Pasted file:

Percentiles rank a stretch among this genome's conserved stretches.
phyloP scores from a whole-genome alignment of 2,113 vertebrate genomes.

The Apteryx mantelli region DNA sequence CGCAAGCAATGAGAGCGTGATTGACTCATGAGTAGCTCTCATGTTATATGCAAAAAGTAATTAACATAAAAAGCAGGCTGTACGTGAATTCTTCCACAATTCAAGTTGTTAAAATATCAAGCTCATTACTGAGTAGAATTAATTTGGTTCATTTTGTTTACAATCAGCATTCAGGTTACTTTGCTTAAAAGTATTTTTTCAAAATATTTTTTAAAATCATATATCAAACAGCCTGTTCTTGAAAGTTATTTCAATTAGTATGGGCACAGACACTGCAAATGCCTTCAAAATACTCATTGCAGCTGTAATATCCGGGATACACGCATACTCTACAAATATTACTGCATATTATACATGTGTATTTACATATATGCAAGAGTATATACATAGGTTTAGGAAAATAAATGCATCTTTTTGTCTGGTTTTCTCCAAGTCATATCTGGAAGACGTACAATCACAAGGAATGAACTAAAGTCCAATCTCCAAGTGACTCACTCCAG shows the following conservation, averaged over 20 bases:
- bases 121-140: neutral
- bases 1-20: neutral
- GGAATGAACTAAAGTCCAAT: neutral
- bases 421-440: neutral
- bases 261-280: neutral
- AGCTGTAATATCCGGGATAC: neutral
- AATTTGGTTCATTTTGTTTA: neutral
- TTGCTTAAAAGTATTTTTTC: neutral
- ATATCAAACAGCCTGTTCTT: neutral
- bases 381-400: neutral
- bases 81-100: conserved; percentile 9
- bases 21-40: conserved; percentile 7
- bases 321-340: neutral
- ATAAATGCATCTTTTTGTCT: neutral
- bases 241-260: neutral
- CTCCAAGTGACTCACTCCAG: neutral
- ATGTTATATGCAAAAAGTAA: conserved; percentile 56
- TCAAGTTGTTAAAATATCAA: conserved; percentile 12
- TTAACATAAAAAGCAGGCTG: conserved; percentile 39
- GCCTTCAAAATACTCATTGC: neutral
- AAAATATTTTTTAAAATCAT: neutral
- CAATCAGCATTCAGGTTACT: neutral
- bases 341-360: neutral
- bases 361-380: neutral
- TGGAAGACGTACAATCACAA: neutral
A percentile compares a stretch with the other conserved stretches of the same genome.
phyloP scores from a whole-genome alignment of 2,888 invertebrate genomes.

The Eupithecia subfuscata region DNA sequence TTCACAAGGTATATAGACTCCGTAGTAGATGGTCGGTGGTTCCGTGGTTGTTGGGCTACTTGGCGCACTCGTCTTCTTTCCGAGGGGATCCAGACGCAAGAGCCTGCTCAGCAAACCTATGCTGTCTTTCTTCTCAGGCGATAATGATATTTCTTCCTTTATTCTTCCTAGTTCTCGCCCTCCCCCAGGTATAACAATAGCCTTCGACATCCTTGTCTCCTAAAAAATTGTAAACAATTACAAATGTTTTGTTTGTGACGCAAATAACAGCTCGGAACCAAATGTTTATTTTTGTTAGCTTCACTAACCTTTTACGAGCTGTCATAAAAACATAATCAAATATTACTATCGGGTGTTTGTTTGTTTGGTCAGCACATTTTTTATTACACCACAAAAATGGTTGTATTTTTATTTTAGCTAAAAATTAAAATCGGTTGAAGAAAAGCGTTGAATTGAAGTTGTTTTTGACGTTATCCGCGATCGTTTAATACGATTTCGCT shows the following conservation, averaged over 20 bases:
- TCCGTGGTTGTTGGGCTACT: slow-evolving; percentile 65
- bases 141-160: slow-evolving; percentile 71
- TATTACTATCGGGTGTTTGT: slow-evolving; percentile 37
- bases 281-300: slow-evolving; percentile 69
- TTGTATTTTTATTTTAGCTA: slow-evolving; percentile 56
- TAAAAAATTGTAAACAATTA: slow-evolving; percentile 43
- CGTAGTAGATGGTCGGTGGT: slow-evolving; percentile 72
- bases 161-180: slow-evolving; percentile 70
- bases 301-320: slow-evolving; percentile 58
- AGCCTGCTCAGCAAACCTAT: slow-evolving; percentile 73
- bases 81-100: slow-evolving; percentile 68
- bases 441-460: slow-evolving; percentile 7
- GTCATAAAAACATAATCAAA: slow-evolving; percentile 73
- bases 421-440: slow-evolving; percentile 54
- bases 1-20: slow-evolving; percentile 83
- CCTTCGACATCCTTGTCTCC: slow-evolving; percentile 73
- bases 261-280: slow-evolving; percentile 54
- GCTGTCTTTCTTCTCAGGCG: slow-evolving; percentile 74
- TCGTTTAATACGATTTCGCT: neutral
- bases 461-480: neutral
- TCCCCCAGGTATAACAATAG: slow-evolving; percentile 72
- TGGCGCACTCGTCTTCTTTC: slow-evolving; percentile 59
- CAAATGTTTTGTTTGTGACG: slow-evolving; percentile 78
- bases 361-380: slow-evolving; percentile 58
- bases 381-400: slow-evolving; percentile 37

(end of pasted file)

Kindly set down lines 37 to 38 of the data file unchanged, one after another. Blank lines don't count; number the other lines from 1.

- TAAAAAATTGTAAACAATTA: slow-evolving; percentile 43
- CGTAGTAGATGGTCGGTGGT: slow-evolving; percentile 72